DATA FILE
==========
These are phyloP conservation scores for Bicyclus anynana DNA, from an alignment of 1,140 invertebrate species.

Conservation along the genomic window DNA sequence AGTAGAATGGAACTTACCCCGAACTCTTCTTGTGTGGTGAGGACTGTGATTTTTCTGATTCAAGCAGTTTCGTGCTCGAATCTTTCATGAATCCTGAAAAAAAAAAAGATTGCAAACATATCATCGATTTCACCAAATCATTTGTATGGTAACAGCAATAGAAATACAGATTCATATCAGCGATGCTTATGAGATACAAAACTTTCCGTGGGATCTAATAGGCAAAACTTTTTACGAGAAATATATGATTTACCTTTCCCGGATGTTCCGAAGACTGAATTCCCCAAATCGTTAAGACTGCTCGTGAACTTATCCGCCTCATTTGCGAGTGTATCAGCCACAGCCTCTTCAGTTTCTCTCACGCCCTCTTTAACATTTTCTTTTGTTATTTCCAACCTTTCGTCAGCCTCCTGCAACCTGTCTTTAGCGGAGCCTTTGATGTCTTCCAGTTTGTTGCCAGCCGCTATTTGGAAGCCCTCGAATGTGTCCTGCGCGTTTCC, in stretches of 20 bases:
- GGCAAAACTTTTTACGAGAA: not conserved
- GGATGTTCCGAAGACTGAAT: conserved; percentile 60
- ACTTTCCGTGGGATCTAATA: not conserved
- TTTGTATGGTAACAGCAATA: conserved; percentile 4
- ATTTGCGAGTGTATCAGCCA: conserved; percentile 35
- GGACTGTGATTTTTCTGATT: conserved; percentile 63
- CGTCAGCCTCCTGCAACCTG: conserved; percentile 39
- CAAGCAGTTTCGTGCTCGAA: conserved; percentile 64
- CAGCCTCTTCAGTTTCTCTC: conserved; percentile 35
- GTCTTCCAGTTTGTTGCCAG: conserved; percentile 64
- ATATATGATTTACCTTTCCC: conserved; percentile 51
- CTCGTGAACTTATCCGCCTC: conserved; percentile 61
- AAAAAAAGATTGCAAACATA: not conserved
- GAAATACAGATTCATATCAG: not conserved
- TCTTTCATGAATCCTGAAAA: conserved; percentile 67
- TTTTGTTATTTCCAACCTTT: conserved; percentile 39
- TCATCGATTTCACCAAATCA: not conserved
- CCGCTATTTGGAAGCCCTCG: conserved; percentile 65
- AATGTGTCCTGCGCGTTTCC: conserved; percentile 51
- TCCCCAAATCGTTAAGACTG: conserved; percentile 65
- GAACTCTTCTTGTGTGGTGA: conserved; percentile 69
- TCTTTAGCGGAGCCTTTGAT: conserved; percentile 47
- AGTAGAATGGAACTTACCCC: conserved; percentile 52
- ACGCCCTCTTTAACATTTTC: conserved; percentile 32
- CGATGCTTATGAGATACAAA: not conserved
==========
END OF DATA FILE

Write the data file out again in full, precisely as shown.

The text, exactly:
These are phyloP conservation scores for Bicyclus anynana DNA, from an alignment of 1,140 invertebrate species.

Conservation along the genomic window DNA sequence AGTAGAATGGAACTTACCCCGAACTCTTCTTGTGTGGTGAGGACTGTGATTTTTCTGATTCAAGCAGTTTCGTGCTCGAATCTTTCATGAATCCTGAAAAAAAAAAAGATTGCAAACATATCATCGATTTCACCAAATCATTTGTATGGTAACAGCAATAGAAATACAGATTCATATCAGCGATGCTTATGAGATACAAAACTTTCCGTGGGATCTAATAGGCAAAACTTTTTACGAGAAATATATGATTTACCTTTCCCGGATGTTCCGAAGACTGAATTCCCCAAATCGTTAAGACTGCTCGTGAACTTATCCGCCTCATTTGCGAGTGTATCAGCCACAGCCTCTTCAGTTTCTCTCACGCCCTCTTTAACATTTTCTTTTGTTATTTCCAACCTTTCGTCAGCCTCCTGCAACCTGTCTTTAGCGGAGCCTTTGATGTCTTCCAGTTTGTTGCCAGCCGCTATTTGGAAGCCCTCGAATGTGTCCTGCGCGTTTCC, in stretches of 20 bases:
- GGCAAAACTTTTTACGAGAA: not conserved
- GGATGTTCCGAAGACTGAAT: conserved; percentile 60
- ACTTTCCGTGGGATCTAATA: not conserved
- TTTGTATGGTAACAGCAATA: conserved; percentile 4
- ATTTGCGAGTGTATCAGCCA: conserved; percentile 35
- GGACTGTGATTTTTCTGATT: conserved; percentile 63
- CGTCAGCCTCCTGCAACCTG: conserved; percentile 39
- CAAGCAGTTTCGTGCTCGAA: conserved; percentile 64
- CAGCCTCTTCAGTTTCTCTC: conserved; percentile 35
- GTCTTCCAGTTTGTTGCCAG: conserved; percentile 64
- ATATATGATTTACCTTTCCC: conserved; percentile 51
- CTCGTGAACTTATCCGCCTC: conserved; percentile 61
- AAAAAAAGATTGCAAACATA: not conserved
- GAAATACAGATTCATATCAG: not conserved
- TCTTTCATGAATCCTGAAAA: conserved; percentile 67
- TTTTGTTATTTCCAACCTTT: conserved; percentile 39
- TCATCGATTTCACCAAATCA: not conserved
- CCGCTATTTGGAAGCCCTCG: conserved; percentile 65
- AATGTGTCCTGCGCGTTTCC: conserved; percentile 51
- TCCCCAAATCGTTAAGACTG: conserved; percentile 65
- GAACTCTTCTTGTGTGGTGA: conserved; percentile 69
- TCTTTAGCGGAGCCTTTGAT: conserved; percentile 47
- AGTAGAATGGAACTTACCCC: conserved; percentile 52
- ACGCCCTCTTTAACATTTTC: conserved; percentile 32
- CGATGCTTATGAGATACAAA: not conserved